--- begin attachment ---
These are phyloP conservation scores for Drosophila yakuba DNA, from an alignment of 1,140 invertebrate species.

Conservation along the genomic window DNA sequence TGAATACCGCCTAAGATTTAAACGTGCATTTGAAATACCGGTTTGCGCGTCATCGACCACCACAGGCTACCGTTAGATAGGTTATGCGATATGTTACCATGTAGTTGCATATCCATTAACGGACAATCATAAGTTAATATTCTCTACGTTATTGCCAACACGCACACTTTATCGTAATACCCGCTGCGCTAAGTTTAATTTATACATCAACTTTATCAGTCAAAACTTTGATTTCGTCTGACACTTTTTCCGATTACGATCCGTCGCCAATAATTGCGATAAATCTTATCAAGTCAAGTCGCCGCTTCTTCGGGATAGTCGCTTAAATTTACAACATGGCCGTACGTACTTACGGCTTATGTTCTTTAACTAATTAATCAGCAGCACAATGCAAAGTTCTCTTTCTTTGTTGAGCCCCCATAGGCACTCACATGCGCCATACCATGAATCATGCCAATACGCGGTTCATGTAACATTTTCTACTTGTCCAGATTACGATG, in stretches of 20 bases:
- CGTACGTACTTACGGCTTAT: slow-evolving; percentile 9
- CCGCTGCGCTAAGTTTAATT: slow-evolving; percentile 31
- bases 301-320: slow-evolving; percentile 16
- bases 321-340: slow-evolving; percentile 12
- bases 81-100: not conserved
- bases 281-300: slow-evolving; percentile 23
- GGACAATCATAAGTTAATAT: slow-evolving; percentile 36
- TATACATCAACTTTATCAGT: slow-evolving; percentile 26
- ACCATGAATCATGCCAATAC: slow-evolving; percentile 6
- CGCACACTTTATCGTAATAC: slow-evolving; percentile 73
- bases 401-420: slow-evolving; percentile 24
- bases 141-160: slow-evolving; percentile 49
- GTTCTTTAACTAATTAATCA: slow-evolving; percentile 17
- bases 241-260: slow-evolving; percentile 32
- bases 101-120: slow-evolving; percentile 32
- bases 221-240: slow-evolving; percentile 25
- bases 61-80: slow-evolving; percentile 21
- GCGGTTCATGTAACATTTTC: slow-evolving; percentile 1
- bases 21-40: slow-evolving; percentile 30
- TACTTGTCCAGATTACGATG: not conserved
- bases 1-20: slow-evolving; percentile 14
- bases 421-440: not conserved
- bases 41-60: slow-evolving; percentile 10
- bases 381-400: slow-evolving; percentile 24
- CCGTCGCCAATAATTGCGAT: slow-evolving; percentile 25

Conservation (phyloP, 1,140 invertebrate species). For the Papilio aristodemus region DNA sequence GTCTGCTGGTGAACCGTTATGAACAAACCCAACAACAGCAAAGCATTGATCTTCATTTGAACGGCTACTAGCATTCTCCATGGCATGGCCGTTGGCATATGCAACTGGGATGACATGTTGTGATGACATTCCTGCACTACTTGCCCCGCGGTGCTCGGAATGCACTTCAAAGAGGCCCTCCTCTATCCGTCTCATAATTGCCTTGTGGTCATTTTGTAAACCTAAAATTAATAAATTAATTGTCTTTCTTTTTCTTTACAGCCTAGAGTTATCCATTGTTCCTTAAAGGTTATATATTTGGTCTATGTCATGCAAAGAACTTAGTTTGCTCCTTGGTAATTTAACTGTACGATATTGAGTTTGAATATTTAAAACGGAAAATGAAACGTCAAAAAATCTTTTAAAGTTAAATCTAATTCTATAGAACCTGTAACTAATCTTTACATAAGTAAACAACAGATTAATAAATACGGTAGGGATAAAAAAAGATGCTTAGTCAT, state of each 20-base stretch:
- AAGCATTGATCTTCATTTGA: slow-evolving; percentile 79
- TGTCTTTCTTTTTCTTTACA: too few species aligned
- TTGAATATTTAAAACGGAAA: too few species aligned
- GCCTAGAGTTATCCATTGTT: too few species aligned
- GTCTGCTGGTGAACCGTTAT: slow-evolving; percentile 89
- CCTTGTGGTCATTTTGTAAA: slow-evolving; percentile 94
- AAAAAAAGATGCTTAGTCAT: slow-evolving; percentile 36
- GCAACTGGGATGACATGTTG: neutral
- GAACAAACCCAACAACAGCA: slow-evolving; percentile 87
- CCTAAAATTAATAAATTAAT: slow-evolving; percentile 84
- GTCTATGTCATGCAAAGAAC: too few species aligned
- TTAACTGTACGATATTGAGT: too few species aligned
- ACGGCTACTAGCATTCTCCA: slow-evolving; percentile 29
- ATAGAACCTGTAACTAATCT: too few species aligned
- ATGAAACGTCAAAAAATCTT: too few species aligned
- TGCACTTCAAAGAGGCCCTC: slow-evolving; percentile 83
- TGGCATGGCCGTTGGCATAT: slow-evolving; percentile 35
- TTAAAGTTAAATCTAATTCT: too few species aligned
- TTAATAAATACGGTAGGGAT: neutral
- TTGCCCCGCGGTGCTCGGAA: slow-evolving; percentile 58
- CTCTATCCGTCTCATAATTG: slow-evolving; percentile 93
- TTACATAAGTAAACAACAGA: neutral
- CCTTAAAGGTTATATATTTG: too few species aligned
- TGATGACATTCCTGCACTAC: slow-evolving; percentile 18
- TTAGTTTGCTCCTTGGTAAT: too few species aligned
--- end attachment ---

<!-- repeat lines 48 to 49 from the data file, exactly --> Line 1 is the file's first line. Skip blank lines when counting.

- TTGCCCCGCGGTGCTCGGAA: slow-evolving; percentile 58
- CTCTATCCGTCTCATAATTG: slow-evolving; percentile 93